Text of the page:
The club is also looking for students to fill the officer positions of vice president and secretary. It is a great way to get leadership experience.

To learn more, visit the pages below.


Instagram: @cwrucycling

Facebook: @CWRUCycling

Twitter: @CWRUCycling


Although it is one of the more niche club sports offered at CWRU, the fencing club provides a unique all-round experience for newcomers and veteran fencers.

The team practices three times a week in the Adelbert Gym from 6:30-8:30 p.m. on Mondays and Wednesdays and 5-7 p.m. on Fridays. Members are trained in all three Olympic fencing events: foil, epee and saber. A typical practice begins with a warmup and footwork training followed by individual weapons practice and bouting.

When it comes to competitions, CWRU’s fencing team is incredibly successful. As a part of the Midwest Fencing Conference, Club Fencing competes monthly against other collegiate club teams and even some varsity teams at Division I schools. Last March, the Men’s Epee Team won the Midwest Fencing Conference Championship at the University of Michigan while three members took podium finishes in the individual events.

The club both travels for competitions and hosts them at CWRU with another Ohio school. Tournaments are open to members of all skill levels and are a great way to build team camaraderie and get used to the competition schedule.

The fencing club prides itself on its team chemistry. In addition to year-round bonding activities, there are opportunities to delve deeper into the sport through attending referee clinics, joining conference boards and competing in local tournaments outside of CWRU.

Anyone who is looking to get some competition experience, learn a new sport or have fun is welcome to join. Though members are expected to attend at least one weekly practice, there is some leniency given the academic rigors of a regular school year. All equipment is provided and there are opportunities throughout the year to purchase your own. There is a membership fee, but in extenuating circumstances scholarships may be provided.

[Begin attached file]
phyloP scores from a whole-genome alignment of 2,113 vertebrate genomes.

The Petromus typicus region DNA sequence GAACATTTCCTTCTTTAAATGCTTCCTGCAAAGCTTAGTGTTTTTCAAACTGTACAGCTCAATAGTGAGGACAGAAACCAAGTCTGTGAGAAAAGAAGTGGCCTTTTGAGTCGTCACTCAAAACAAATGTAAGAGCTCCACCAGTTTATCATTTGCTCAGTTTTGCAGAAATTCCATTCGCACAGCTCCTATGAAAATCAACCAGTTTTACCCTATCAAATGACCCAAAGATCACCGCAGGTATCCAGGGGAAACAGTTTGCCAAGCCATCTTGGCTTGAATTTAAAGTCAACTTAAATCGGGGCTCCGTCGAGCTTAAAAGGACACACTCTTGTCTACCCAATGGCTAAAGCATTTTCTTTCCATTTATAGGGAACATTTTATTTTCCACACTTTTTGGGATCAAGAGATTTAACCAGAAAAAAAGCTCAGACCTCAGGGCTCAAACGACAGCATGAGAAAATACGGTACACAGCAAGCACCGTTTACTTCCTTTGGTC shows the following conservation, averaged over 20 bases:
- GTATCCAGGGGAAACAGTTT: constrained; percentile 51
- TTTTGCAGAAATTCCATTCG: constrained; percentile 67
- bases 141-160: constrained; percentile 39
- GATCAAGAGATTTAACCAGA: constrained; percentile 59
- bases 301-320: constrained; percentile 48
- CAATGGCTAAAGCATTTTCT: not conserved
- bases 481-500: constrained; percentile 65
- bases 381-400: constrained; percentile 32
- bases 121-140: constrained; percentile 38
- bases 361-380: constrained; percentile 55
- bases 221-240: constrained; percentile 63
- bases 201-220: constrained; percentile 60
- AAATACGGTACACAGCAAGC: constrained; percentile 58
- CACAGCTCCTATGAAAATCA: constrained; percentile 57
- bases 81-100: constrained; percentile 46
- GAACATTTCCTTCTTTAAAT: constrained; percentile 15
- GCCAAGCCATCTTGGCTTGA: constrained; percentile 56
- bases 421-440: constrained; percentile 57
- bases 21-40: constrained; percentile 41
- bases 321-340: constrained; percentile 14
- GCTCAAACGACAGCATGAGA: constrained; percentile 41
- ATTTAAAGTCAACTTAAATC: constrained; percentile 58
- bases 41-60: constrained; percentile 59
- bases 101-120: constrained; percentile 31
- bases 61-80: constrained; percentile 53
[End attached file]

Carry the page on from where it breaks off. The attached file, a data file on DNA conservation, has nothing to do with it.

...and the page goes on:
To learn more, contact club president Charlotte Brimson ( or visit the pages below.


Instagram: @cwrufencing

Kung Fu

If you’re a fan of martial arts and self-defense, CWRU Kung Fu may be the place for you.

Every Tuesday and Thursday from 7:30-8:30 p.m. and every Saturday from 1-2:30 p.m., the club holds practices at the Veale Multipurpose Room. Members learn Northern Shaolin Long Fist and Seven-Star Praying Mantis Kung Fu—dynamic styles focusing on traditional forms. Members also learn sparring, throwing and striking techniques along with a form of Chinese wrestling called Shuai Chiao.

Practices, led by shī fù (teacher) Jamie Van Doren and assistant instructors Ray Zackowski and Ryan Materna, begin with stretches and strength exercises and move into learning self-defense techniques, practicing traditional forms (some with weapons) and drilling kicking using pads, stands and gloves.